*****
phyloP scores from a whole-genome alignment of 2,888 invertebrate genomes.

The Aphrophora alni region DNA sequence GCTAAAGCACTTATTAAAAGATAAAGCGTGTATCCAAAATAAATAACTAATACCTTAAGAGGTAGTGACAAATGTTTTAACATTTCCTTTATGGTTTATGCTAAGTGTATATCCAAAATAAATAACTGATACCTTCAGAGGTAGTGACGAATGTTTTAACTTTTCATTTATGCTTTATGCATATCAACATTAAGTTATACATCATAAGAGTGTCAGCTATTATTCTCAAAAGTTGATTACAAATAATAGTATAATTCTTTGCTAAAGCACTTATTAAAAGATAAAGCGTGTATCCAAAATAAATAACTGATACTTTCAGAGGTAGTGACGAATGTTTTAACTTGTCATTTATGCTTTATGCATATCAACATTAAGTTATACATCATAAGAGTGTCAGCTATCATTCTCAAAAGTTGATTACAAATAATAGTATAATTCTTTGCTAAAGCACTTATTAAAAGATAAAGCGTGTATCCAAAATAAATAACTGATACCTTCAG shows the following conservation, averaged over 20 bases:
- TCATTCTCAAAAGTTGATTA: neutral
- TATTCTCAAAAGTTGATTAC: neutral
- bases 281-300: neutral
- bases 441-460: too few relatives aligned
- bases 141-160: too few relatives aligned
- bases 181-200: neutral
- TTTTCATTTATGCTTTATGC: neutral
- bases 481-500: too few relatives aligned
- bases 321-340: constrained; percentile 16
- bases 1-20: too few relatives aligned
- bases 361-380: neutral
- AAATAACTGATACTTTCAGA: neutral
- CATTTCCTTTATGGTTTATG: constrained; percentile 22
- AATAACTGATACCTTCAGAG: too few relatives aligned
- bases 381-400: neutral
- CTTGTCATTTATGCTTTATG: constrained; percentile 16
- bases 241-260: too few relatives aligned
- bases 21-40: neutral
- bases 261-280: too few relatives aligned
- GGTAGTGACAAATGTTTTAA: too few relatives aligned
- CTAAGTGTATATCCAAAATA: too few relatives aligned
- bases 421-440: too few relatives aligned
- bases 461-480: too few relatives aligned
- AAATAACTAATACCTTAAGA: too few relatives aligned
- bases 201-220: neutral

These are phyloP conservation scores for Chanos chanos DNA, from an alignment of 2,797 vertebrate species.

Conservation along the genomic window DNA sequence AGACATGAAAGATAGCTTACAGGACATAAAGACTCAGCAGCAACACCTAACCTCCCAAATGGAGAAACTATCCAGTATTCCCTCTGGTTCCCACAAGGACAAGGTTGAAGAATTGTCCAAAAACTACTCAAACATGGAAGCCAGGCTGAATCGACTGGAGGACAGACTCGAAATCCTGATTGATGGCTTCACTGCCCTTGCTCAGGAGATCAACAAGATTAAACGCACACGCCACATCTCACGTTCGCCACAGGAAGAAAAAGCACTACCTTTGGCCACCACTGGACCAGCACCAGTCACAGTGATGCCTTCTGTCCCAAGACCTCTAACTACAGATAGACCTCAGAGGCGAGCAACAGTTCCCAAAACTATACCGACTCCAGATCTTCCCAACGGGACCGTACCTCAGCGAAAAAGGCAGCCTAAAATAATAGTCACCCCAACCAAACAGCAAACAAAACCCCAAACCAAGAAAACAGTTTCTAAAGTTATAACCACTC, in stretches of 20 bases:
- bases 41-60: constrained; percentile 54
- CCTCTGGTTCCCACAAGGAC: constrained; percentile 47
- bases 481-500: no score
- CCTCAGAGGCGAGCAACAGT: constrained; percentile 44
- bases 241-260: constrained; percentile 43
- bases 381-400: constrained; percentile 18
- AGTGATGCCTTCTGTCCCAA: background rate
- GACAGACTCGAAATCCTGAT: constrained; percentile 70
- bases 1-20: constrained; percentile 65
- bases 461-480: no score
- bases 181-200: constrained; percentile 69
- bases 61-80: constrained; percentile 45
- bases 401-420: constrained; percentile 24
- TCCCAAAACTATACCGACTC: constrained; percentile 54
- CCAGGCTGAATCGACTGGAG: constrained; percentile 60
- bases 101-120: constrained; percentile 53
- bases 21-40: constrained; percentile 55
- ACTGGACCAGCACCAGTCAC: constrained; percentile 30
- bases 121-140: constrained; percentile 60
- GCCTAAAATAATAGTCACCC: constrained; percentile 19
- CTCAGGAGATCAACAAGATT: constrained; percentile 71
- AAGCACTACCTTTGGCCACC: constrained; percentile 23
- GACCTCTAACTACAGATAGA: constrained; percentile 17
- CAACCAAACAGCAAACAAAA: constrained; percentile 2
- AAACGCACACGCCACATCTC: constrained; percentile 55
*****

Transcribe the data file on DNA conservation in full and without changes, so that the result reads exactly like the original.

phyloP scores from a whole-genome alignment of 2,888 invertebrate genomes.

The Aphrophora alni region DNA sequence GCTAAAGCACTTATTAAAAGATAAAGCGTGTATCCAAAATAAATAACTAATACCTTAAGAGGTAGTGACAAATGTTTTAACATTTCCTTTATGGTTTATGCTAAGTGTATATCCAAAATAAATAACTGATACCTTCAGAGGTAGTGACGAATGTTTTAACTTTTCATTTATGCTTTATGCATATCAACATTAAGTTATACATCATAAGAGTGTCAGCTATTATTCTCAAAAGTTGATTACAAATAATAGTATAATTCTTTGCTAAAGCACTTATTAAAAGATAAAGCGTGTATCCAAAATAAATAACTGATACTTTCAGAGGTAGTGACGAATGTTTTAACTTGTCATTTATGCTTTATGCATATCAACATTAAGTTATACATCATAAGAGTGTCAGCTATCATTCTCAAAAGTTGATTACAAATAATAGTATAATTCTTTGCTAAAGCACTTATTAAAAGATAAAGCGTGTATCCAAAATAAATAACTGATACCTTCAG shows the following conservation, averaged over 20 bases:
- TCATTCTCAAAAGTTGATTA: neutral
- TATTCTCAAAAGTTGATTAC: neutral
- bases 281-300: neutral
- bases 441-460: too few relatives aligned
- bases 141-160: too few relatives aligned
- bases 181-200: neutral
- TTTTCATTTATGCTTTATGC: neutral
- bases 481-500: too few relatives aligned
- bases 321-340: constrained; percentile 16
- bases 1-20: too few relatives aligned
- bases 361-380: neutral
- AAATAACTGATACTTTCAGA: neutral
- CATTTCCTTTATGGTTTATG: constrained; percentile 22
- AATAACTGATACCTTCAGAG: too few relatives aligned
- bases 381-400: neutral
- CTTGTCATTTATGCTTTATG: constrained; percentile 16
- bases 241-260: too few relatives aligned
- bases 21-40: neutral
- bases 261-280: too few relatives aligned
- GGTAGTGACAAATGTTTTAA: too few relatives aligned
- CTAAGTGTATATCCAAAATA: too few relatives aligned
- bases 421-440: too few relatives aligned
- bases 461-480: too few relatives aligned
- AAATAACTAATACCTTAAGA: too few relatives aligned
- bases 201-220: neutral

These are phyloP conservation scores for Chanos chanos DNA, from an alignment of 2,797 vertebrate species.

Conservation along the genomic window DNA sequence AGACATGAAAGATAGCTTACAGGACATAAAGACTCAGCAGCAACACCTAACCTCCCAAATGGAGAAACTATCCAGTATTCCCTCTGGTTCCCACAAGGACAAGGTTGAAGAATTGTCCAAAAACTACTCAAACATGGAAGCCAGGCTGAATCGACTGGAGGACAGACTCGAAATCCTGATTGATGGCTTCACTGCCCTTGCTCAGGAGATCAACAAGATTAAACGCACACGCCACATCTCACGTTCGCCACAGGAAGAAAAAGCACTACCTTTGGCCACCACTGGACCAGCACCAGTCACAGTGATGCCTTCTGTCCCAAGACCTCTAACTACAGATAGACCTCAGAGGCGAGCAACAGTTCCCAAAACTATACCGACTCCAGATCTTCCCAACGGGACCGTACCTCAGCGAAAAAGGCAGCCTAAAATAATAGTCACCCCAACCAAACAGCAAACAAAACCCCAAACCAAGAAAACAGTTTCTAAAGTTATAACCACTC, in stretches of 20 bases:
- bases 41-60: constrained; percentile 54
- CCTCTGGTTCCCACAAGGAC: constrained; percentile 47
- bases 481-500: no score
- CCTCAGAGGCGAGCAACAGT: constrained; percentile 44
- bases 241-260: constrained; percentile 43
- bases 381-400: constrained; percentile 18
- AGTGATGCCTTCTGTCCCAA: background rate
- GACAGACTCGAAATCCTGAT: constrained; percentile 70
- bases 1-20: constrained; percentile 65
- bases 461-480: no score
- bases 181-200: constrained; percentile 69
- bases 61-80: constrained; percentile 45
- bases 401-420: constrained; percentile 24
- TCCCAAAACTATACCGACTC: constrained; percentile 54
- CCAGGCTGAATCGACTGGAG: constrained; percentile 60
- bases 101-120: constrained; percentile 53
- bases 21-40: constrained; percentile 55
- ACTGGACCAGCACCAGTCAC: constrained; percentile 30
- bases 121-140: constrained; percentile 60
- GCCTAAAATAATAGTCACCC: constrained; percentile 19
- CTCAGGAGATCAACAAGATT: constrained; percentile 71
- AAGCACTACCTTTGGCCACC: constrained; percentile 23
- GACCTCTAACTACAGATAGA: constrained; percentile 17
- CAACCAAACAGCAAACAAAA: constrained; percentile 2
- AAACGCACACGCCACATCTC: constrained; percentile 55